The Rooneys Epitomize What It Means To Be NFL Owners

JD KrugerCorrespondent IIApril 16, 2010

TAMPA, FL - FEBRUARY 01:  NFL Commissioner Roger Goodell (L) present Dan Rooney, team owner of the Pittsburgh Steelers, with the Vince Lombardi trophy after the Steelers won 27-23 against the Arizona Cardinals during Super Bowl XLIII on February 1, 2009 at Raymond James Stadium in Tampa, Florida.  (Photo by Al Bello/Getty Images)
Al Bello/Getty Images

He was Big Ben's go to guy. He was the biggest offensive weapon. He ranked seventh in receiving yards in 2009. He was heralded as a Super Bowl hero. And what does he have to show for it now?

Santonio Holmes has been suspended for four games and is a New York Jet—traded for a fifth-round draft selection.

He has been arrested for disorderly conduct, domestic violence and assault, possessing marijuana, and is now facing a lawsuit in which a woman alleges he threw a glass at her at a nightclub.

On his twitter account, he told a young woman to "kill urself" and told the entire world that he was going to smoke marijuana with his tweet, "wake and bake".

You can call Holmes a lot of things—a thug, spoiled, and a waste of perfectly good talent. But I can tell you what Holmes isn't—a Pittsburgh Steeler.

The Pittsburgh Steelers are one of the most storied franchises in sports. They have one of the best home-field advantages, some of the best fans in the world, and are owned by one of the classiest and most well-respected families around.

Yet, Holmes still found a way to squander that all away. And it looks like his quarterback, Ben Roethlisberger, is in the process of doing the same.

While Roethlisberger may not be on his way out of town yet, there are rumors that the Steelers are open to dealing their two-time Super Bowl champion and franchise cornerstone QB, if the price is right.

The Rooneys were ready to cut Holmes—the WR with the most upside on their roster and once-hailed as a Super Bowl hero. Instead, they took the best deal on the table, a fifth-round draft selection.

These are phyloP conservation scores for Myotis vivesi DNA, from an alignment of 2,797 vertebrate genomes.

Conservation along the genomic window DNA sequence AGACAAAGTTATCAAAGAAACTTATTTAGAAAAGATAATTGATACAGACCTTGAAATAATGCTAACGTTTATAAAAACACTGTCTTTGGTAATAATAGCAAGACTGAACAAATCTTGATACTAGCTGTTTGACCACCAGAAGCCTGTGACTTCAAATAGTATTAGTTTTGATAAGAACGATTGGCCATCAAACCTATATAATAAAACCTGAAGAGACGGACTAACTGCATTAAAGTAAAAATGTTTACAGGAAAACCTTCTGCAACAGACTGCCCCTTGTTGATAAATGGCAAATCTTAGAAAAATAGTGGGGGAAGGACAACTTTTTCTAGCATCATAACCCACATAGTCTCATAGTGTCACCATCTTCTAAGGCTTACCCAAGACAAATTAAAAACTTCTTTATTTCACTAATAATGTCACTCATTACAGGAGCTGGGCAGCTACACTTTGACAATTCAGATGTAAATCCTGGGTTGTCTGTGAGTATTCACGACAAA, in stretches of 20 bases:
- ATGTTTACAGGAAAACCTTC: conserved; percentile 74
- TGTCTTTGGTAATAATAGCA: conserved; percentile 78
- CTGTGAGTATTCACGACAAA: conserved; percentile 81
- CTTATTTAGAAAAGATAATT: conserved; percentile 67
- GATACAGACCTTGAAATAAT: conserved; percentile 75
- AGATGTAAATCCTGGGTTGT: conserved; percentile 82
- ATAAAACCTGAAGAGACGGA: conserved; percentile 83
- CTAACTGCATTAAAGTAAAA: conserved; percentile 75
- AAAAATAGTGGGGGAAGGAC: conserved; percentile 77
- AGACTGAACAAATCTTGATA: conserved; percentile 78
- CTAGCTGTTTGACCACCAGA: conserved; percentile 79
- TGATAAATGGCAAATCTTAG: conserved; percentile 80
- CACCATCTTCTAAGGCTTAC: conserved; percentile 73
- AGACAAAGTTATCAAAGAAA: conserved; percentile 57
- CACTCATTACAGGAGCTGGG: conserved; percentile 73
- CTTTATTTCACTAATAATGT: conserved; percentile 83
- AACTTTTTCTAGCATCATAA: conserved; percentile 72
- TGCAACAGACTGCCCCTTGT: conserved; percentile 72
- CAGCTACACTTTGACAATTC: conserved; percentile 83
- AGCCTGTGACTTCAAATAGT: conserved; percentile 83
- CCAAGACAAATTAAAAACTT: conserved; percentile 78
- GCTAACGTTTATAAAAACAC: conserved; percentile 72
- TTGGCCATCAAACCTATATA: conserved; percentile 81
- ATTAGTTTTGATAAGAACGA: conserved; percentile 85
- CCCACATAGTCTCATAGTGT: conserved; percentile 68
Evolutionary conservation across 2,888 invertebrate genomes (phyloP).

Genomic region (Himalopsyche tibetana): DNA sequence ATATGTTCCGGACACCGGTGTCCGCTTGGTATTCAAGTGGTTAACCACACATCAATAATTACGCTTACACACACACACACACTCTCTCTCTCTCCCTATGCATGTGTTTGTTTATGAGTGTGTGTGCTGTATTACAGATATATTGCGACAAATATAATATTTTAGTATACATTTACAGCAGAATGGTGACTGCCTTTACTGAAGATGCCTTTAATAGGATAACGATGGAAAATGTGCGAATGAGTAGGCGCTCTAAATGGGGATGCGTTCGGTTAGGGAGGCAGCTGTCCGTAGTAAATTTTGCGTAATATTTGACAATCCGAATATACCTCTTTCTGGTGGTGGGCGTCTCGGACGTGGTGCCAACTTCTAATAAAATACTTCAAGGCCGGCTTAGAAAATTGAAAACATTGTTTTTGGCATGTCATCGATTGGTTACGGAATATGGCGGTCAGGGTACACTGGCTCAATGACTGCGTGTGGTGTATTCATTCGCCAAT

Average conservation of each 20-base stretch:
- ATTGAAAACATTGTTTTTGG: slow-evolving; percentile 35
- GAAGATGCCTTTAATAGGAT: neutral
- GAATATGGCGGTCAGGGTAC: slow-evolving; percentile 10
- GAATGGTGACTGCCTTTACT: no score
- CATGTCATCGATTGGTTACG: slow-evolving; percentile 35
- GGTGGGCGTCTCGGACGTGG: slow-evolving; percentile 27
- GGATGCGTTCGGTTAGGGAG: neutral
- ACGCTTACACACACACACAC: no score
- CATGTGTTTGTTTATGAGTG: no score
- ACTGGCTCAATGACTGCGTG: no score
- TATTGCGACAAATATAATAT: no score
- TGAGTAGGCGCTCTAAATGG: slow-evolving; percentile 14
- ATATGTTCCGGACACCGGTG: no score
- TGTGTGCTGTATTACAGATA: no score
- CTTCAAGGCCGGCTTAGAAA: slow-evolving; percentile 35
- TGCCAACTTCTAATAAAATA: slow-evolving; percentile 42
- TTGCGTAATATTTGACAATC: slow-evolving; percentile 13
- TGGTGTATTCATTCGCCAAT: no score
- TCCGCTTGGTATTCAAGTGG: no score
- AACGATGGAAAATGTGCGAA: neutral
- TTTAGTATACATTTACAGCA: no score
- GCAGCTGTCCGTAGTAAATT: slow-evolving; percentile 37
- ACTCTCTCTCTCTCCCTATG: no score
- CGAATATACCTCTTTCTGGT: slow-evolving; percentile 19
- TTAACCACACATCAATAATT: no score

All of it possible because of the classiest owners in sports. The Rooney family defines what means to be an owner of a pro sports franchise.

These players make millions upon millions of dollars to play a game. A game that we all love and enjoy. Sure, they work extremely hard to get where they are, but it is a privilege to have that opportunity.

I don't think you or I want to burn a player at the stake for one step over the line. But when it becomes apparent that it is in their behavior to constantly cross that line then something needs to be done.

In getting rid of Holmes, the Steelers made their point crystal clear. They weren't going to allow Holmes to be a distraction any longer. No single player is above the team, and that is a philosophy I believe in wholeheartedly.

They were fully prepared to completely cut ties with this troubled, but extremely talented WR. It takes guts in sports to be willing to take that step—getting rid of one of your better players for nothing.

Most would argue that the Jets thoroughly dominated the Steelers in this trade, but I digress. I would agree with you that talent-wise, Holmes is worth more than a fifth-rounder.

Alas, in the NFL you don't just trade for the talent, but the player behind the talent, and because the Steelers were ready to release Holmes for nothing, I would disagree that they got outwitted in the Holmes deal.

To them Holmes wasn't worth anything. He was a distraction and a player constantly getting into trouble. He was a waste of a roster space.

Yet they got a draft pick out of it! From their perspective, it was a win. So don't be so harsh in criticizing the Steelers for this move.

I stand up and applaud the Rooney family for their actions in the Holmes and Roethlishberger ordeals.

Not only should other NFL owners take note, but so should the entire sporting world.